For many years, diagnostic imaging techniques have helped doctors and medical professionals analyze the human body in detail to detect illness, disease, and a variety of underlying conditions. If you’ve been diagnosed with cancer, you’ve probably been on the receiving end of a CT scan.
Computed tomography uses a series of x-rays that act like a high-speed camera revolving around the body to take cross-sectional images of the bones, blood vessels, and soft tissues inside your body. As with any x-ray equipment, CT parts give off a small amount of radiation to perform their function, which leads to more detailed images to aid a doctor’s diagnosis. However, when it comes to treating cancer, CT scans play a much more significant role that helps patients and medical practitioners in a variety of ways.
CT Scans for Radiotherapy
One of the most well-known treatments for cancer is the use of radiation therapy (also called radiotherapy). CT scanners are regularly used in conjunction with radiotherapy planning to help doctors decide how much tissue will be exposed to radiation in order to treat tumors. The machine is capable of showing the tumor’s shape, size, and location, including the blood vessels that feed the tumor. Without the help of a fully functioning CT scanner, doctors will have to cut into the patient just to see where the tumor lies.
Compted Tomography Guided Biopsy
In the early stages of cancer diagnosis, CT scans are used to look for any abnormal tissues in a patient’s body. Doctors usually look for a lesion, a mass, or a tumor that could be cancerous. Once they’ve seen something that fits the description of those abnormalities, it’s possible to request a CT-guided biopsy to examine the tissue further and confirm if it is indeed cancerous.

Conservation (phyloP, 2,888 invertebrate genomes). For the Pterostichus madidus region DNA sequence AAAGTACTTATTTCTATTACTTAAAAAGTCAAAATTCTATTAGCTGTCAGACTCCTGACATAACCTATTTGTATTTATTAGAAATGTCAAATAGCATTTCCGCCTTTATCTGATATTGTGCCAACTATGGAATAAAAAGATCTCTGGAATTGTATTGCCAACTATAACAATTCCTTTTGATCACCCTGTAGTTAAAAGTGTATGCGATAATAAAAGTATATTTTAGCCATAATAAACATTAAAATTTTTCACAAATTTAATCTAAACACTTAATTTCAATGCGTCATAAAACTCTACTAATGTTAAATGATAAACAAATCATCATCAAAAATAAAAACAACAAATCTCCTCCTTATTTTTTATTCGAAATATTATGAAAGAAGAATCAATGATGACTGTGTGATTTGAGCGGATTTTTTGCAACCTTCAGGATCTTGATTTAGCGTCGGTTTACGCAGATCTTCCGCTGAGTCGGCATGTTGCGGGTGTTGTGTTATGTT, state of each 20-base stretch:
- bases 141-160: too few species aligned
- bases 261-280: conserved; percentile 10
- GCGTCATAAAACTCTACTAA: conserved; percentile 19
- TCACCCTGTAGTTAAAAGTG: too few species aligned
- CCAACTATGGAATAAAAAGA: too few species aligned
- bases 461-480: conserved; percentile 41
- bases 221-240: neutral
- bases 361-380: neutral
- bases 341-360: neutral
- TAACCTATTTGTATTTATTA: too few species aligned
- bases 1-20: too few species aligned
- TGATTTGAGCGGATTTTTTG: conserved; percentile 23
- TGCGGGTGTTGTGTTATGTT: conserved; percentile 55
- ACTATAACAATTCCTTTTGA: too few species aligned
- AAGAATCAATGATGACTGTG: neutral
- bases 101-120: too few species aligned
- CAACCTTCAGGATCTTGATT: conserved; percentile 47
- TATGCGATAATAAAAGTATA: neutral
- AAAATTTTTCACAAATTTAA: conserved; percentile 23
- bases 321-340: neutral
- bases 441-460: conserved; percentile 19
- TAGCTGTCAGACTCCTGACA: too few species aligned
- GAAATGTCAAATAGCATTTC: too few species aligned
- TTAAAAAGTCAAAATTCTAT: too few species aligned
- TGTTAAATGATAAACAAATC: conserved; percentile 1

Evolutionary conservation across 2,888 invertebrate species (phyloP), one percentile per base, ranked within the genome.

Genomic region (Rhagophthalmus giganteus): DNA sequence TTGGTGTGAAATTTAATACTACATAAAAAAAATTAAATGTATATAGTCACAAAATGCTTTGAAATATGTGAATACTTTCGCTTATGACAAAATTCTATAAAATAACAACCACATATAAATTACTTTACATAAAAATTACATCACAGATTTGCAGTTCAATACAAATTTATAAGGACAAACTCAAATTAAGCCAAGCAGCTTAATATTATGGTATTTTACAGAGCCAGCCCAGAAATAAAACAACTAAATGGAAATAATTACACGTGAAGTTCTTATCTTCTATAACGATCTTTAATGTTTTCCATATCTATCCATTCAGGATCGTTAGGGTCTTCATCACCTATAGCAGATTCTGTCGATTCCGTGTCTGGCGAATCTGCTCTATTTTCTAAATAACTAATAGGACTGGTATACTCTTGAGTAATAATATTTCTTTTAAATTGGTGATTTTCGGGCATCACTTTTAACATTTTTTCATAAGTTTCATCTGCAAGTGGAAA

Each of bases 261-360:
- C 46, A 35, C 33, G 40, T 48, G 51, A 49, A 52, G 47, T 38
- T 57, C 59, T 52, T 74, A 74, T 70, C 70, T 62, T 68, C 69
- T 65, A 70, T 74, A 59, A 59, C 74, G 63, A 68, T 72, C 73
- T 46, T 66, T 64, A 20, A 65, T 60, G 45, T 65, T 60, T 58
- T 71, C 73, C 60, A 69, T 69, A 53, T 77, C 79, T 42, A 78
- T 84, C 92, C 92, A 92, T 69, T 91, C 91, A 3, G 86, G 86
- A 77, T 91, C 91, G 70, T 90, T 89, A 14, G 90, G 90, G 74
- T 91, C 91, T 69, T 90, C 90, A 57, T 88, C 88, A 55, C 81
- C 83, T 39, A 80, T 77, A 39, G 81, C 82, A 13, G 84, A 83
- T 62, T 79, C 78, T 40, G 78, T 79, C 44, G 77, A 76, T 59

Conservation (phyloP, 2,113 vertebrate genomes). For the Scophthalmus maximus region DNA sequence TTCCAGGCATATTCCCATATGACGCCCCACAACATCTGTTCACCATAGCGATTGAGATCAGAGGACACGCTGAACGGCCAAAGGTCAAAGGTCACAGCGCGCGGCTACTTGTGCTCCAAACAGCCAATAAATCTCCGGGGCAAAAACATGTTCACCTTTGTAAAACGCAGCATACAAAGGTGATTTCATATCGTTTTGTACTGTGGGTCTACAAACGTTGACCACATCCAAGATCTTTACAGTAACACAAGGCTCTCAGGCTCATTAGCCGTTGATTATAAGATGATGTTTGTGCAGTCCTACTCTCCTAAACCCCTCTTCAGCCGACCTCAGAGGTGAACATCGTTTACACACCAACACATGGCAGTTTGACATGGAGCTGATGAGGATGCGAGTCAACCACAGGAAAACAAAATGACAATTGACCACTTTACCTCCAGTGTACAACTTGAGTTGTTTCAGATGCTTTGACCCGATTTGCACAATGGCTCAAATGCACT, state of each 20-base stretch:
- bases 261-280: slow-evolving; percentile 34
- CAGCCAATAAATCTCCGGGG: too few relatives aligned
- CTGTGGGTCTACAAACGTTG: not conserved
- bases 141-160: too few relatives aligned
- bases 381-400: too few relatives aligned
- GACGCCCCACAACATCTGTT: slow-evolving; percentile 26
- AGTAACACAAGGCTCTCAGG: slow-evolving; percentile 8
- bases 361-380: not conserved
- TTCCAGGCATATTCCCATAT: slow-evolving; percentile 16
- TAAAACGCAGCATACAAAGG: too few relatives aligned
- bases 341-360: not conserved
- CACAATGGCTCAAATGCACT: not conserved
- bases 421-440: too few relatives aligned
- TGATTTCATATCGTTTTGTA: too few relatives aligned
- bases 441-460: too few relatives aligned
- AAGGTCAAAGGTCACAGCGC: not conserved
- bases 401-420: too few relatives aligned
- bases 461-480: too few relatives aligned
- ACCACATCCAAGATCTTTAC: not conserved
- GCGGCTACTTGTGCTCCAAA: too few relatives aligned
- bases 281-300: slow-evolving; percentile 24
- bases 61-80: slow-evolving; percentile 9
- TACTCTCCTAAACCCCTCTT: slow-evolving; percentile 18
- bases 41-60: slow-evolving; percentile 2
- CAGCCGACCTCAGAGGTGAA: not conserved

The procedure is performed by obtaining a small tissue sample through a needle. CT scan is used to guide the needle into the lesion in the safest way possible. CT-guided biopsy is a minimally invasive procedure and is an alternative to an open surgical biopsy. This generally results in fewer complications and a faster recovery time.
Ultrasound and CT for Cervical Cancer
A group of researchers have found that CT scans paired with ultrasound images could produce significantly more detailed images than using standard CT scans on their own. By combining ultrasound with cone beam CT scans, they can pinpoint with better accuracy which areas require radiotherapy. Cone beam CT scans are a special type of CT that can be acquired during treatment to plan radiotherapy sessions. They were able to see a clearer outline of the positions of the uterus.
The researchers have found that both images were compatible and actually complimented each other/ Some regions in the scan that might not be visible on the CT were often clear on ultrasound and vice-versa. This opens up a level of precision that was previously not available to doctors when diagnosing and treating cervical cancer.
CT scans remain an important tool that many specialists rely on to help diagnose and treat cancer and other ailments. As time goes by, more applications of the technology continue to surprise researchers and medical experts on how they can better provide health care services to the community.
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